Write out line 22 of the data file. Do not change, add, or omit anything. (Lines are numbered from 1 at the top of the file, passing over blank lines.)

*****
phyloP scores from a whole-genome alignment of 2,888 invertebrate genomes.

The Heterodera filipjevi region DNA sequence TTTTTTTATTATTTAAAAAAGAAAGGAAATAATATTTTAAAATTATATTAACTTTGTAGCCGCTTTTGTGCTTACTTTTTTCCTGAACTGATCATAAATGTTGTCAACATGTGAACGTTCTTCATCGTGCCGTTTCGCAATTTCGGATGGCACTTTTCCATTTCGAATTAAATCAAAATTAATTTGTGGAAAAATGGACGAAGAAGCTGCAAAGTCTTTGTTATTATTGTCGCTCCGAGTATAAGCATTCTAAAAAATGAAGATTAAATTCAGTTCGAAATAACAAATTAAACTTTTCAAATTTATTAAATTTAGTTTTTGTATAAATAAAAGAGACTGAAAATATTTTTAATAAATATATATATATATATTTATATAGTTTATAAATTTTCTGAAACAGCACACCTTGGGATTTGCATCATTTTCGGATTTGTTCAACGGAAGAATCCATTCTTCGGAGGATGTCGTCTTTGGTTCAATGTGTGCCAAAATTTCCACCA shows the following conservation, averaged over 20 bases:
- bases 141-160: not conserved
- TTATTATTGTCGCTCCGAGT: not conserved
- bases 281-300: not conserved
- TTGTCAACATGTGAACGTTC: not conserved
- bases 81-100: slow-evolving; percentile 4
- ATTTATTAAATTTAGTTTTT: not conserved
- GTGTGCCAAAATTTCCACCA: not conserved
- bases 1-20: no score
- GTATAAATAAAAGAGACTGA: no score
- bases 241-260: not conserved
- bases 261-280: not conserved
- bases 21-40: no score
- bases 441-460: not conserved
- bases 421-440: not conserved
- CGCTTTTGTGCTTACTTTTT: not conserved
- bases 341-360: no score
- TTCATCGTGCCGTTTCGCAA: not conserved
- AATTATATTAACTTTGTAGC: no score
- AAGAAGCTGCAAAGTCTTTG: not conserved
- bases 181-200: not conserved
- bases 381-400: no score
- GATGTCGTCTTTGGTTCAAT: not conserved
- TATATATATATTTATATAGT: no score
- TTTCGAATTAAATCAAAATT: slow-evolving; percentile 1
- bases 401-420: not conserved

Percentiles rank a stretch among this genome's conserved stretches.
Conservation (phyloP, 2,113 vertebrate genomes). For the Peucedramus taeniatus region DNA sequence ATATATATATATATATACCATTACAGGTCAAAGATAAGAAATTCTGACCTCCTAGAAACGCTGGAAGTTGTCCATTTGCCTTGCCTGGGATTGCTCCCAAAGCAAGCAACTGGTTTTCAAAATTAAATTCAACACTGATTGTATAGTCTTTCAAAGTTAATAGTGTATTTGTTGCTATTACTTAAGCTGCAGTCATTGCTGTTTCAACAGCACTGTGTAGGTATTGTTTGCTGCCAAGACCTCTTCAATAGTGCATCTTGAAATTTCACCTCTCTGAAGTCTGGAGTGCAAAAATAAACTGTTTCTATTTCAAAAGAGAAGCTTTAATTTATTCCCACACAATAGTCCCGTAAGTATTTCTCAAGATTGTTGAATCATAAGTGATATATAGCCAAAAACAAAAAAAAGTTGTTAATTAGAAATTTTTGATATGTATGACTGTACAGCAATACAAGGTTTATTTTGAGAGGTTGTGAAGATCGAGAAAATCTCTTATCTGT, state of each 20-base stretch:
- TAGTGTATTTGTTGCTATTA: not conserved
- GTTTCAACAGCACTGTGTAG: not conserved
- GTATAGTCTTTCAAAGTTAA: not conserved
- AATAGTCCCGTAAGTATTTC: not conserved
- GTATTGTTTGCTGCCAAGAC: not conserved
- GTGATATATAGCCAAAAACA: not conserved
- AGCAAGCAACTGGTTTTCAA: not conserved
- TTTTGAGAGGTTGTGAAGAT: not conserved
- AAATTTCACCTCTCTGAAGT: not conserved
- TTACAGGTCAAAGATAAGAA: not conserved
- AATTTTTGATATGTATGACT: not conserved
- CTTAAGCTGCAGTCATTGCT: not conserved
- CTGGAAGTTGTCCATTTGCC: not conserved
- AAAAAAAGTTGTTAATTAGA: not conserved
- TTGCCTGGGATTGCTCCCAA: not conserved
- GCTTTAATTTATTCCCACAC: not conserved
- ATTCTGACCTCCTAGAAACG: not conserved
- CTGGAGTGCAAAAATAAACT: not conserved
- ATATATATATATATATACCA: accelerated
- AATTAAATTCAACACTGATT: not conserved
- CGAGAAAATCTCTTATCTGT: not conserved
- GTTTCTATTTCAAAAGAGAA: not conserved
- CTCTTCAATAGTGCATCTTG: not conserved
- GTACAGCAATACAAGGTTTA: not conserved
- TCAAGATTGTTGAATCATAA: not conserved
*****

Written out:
- bases 181-200: not conserved